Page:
Being Cold

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It is funny how I hate being hot, then just a couple of days later, hate being cold.  I did that flip-flop the past couple days, being overheated in Tulsa, then yesterday getting caught it a storm and riding in the rain for over an hour at a little below 60.  Normally that wouldn’t have been that cold, but I guess I must have gotten used to, somewhat, the heat, because I was nearly shivering.

I’d rather be hot than cold.  Dealing with being real cold is difficult.  I think cold and heat effects our bodies seriously.  The after effects of each is semi-long term.

I wrote this article 9 years ago.  It was about the coldest I’ve ever been.  I still stick by it.

I’ve been asked a bunch what was the coldest I’ve ever been at a race. The ice dip at the UCICross race in KC (description below) wasn’t that cold. I was putting out an enormous amount of heat, riding so hard, so my hands got frozen solid, but my core was OK.

During the Tour of Bisbee, back in the 80’s when I was riding for Levis, it rained the whole 90 mile road race. The last hour it started sleeting. Roy Knickman and myself ended up finishing 1-2 in the stage and overall. When we finished, we sat huddled in the corner of a local bar, wrapped in wool blankets shivering for an hour. That was really cold.

But, the all time coldest I’ve ever been, by far, is when Outside Magazine came to the Sea Otter Classic to take a photo of me for an article they were doing.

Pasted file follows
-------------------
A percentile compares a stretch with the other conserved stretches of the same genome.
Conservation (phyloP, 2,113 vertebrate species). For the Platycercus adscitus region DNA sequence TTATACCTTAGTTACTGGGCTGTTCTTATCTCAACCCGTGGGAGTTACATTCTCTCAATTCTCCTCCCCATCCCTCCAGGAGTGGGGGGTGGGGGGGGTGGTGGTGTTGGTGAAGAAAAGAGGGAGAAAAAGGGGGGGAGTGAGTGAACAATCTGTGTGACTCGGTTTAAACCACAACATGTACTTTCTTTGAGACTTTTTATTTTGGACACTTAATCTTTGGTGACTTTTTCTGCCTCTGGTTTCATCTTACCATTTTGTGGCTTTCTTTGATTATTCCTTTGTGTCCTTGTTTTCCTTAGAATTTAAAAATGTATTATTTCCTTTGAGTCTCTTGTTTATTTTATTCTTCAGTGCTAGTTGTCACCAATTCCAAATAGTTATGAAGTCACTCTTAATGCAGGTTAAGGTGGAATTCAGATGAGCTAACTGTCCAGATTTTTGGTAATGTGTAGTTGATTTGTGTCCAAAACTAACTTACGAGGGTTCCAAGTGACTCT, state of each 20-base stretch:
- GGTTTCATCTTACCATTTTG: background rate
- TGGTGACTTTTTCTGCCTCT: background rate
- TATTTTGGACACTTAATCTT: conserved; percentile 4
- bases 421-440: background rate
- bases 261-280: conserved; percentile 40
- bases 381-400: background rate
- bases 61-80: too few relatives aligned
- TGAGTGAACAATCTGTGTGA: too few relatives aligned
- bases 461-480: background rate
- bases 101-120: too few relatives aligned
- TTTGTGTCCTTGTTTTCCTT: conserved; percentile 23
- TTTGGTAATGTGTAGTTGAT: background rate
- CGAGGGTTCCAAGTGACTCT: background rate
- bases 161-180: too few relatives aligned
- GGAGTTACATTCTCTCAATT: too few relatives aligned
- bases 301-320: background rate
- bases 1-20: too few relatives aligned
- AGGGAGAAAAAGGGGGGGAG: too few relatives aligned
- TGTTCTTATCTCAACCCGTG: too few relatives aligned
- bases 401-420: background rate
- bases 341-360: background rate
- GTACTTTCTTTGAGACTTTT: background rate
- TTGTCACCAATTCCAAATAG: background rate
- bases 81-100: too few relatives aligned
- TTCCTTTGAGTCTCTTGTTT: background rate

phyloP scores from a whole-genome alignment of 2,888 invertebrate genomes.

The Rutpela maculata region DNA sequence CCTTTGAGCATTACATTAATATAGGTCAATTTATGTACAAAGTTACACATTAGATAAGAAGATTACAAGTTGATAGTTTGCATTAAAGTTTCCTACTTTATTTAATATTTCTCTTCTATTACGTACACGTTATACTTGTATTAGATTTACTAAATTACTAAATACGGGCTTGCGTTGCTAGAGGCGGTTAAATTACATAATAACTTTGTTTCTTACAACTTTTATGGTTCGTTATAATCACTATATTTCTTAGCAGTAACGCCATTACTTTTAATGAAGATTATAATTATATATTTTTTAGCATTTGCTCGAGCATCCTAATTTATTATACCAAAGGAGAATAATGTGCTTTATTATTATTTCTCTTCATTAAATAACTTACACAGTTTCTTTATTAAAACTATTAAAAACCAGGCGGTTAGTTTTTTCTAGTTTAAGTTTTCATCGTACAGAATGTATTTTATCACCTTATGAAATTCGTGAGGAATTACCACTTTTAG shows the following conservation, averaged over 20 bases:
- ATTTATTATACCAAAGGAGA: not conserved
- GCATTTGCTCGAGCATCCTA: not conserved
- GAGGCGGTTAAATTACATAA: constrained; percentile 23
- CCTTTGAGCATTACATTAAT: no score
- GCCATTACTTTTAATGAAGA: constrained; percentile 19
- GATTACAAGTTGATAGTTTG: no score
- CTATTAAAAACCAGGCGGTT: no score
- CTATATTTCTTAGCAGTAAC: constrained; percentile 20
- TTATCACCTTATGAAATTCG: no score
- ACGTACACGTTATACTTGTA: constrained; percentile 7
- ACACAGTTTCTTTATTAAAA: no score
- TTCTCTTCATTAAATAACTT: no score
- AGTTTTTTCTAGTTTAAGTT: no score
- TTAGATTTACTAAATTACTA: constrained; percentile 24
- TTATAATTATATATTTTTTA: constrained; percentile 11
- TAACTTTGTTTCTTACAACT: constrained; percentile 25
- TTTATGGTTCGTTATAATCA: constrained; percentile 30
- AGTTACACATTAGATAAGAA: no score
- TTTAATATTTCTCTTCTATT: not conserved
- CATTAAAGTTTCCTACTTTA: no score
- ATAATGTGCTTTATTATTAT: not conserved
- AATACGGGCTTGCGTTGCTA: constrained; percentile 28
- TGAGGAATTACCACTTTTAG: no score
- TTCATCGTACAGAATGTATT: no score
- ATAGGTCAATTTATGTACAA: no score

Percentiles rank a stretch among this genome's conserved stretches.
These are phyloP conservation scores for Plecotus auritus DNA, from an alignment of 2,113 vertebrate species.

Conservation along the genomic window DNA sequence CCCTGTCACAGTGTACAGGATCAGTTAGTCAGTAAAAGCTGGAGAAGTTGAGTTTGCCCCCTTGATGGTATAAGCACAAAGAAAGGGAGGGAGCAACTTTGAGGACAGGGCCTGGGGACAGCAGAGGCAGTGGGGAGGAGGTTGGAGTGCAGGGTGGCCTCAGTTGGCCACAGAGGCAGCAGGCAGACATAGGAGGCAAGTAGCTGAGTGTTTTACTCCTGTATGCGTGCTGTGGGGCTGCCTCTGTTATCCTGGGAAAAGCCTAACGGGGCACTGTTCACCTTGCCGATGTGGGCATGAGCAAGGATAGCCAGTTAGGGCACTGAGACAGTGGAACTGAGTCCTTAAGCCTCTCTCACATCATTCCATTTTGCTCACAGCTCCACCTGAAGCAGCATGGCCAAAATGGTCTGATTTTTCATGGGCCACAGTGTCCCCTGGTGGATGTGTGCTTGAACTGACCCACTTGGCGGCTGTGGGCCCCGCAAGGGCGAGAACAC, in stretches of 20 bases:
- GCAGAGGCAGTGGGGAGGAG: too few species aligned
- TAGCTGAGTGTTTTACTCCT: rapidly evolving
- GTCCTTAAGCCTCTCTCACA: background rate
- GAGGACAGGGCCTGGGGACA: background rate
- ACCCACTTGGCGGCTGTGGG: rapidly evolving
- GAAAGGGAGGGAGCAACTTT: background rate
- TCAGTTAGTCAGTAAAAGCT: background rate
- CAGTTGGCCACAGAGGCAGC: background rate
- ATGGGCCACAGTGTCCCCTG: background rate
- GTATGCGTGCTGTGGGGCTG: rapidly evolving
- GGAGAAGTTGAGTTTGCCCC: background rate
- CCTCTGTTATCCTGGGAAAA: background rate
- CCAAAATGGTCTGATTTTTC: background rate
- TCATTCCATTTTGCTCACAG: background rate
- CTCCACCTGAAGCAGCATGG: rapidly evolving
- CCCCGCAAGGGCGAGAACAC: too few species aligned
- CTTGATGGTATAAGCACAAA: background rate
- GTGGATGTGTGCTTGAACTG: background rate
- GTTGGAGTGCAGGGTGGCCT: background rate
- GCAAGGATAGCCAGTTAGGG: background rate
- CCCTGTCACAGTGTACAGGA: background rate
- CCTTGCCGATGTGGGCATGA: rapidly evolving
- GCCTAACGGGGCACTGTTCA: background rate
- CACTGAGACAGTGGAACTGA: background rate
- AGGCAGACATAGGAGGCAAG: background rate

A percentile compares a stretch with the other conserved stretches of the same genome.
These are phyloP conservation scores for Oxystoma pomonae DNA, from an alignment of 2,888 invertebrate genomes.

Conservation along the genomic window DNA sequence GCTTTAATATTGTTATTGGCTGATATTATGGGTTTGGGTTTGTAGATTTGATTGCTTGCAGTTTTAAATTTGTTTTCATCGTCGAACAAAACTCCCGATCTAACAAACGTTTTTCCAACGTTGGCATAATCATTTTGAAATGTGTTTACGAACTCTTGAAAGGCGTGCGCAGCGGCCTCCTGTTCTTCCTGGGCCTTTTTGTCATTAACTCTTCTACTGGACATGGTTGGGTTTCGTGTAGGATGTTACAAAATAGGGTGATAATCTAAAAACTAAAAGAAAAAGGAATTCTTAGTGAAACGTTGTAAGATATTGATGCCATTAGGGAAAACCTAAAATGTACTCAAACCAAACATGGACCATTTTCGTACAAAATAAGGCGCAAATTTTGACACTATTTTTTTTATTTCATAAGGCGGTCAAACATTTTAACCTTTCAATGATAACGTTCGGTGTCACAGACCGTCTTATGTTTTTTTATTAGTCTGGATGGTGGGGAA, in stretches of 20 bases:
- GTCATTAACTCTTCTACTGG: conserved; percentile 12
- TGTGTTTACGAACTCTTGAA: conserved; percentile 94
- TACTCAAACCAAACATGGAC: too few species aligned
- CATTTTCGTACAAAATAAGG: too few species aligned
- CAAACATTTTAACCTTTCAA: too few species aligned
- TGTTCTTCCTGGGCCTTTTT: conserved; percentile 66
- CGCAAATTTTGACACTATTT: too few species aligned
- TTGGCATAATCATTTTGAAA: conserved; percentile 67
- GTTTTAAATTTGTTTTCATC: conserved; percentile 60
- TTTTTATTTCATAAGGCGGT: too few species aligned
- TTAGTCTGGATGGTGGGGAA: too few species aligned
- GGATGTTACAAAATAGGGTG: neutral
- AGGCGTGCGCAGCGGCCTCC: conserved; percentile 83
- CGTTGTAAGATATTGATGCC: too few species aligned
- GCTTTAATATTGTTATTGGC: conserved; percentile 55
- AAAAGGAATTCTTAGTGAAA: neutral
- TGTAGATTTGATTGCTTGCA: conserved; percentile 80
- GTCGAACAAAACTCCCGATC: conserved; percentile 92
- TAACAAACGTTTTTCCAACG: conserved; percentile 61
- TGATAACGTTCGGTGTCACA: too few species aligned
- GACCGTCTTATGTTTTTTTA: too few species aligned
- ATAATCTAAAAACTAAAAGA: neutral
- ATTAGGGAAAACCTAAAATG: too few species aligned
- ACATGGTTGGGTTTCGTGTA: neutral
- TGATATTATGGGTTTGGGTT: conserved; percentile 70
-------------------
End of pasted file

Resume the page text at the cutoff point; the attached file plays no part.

We raced the “dirt” criterium at the raceway in the early afternoon Saturday. It was a flowing mass of mud. When I finished, the photographer from Outside, came and introduced himself. He said that I had the “look” he wanted right then. I was covered head to toe with mud. I said let’s do the shoot then. He said he needed the light at sunset, so I was supposed to meet him in 3 hours at the top of the hill at the race track.

I went back to the hotel, cleaned up and waited. I came back near sunset and rode around the crit. course for a few minutes to get “the look”. Then I rode up to the top of the hill to meet the gang. It was the photographer, his camera assistant guy, and a couple girls holding big light mattress things.

Anyway, the photographer said I didn’t have enough of the mud look, so asked the girls to get some fresh mud to enhance my look. That was the start of one of the worse hours of my life. Me standing there at the top of the Laguna Seca Race track having new mud and water throw on me every few minutes. It was in the upper 40’s and the wind was blowing about 20mph. I was completely done after 30 minutes, but the guy keep shooting more film. I finally gave the guy a five minute deadline. He told the girls that I was drying out. When the girl came over to spray me with water, she apologized. She said, “I’m freezing myself and I’m wearing a down coat.” I was shaking uncontrollably.

The second I got released, I went back to hotel, sat in a super hot bath for at least an hour. I never got warm again the rest of the weekend.  I slept with a 12 inch layer of blankets on me that night and was still cold. The photo was the perfect Outside shot. Rider standing with a sun halo. He got his shot, but it ruined my weekend. It was a frozen smile for sure. And it was the coldest I’ve ever been.

outside copy

Tucker got to meet Harley yesterday. Harley is really old, but is still happy.

Tucker got to meet Harley yesterday. Harley is really old, but is still happy.

7 thoughts on “Being Cold

  1. Mark Dawson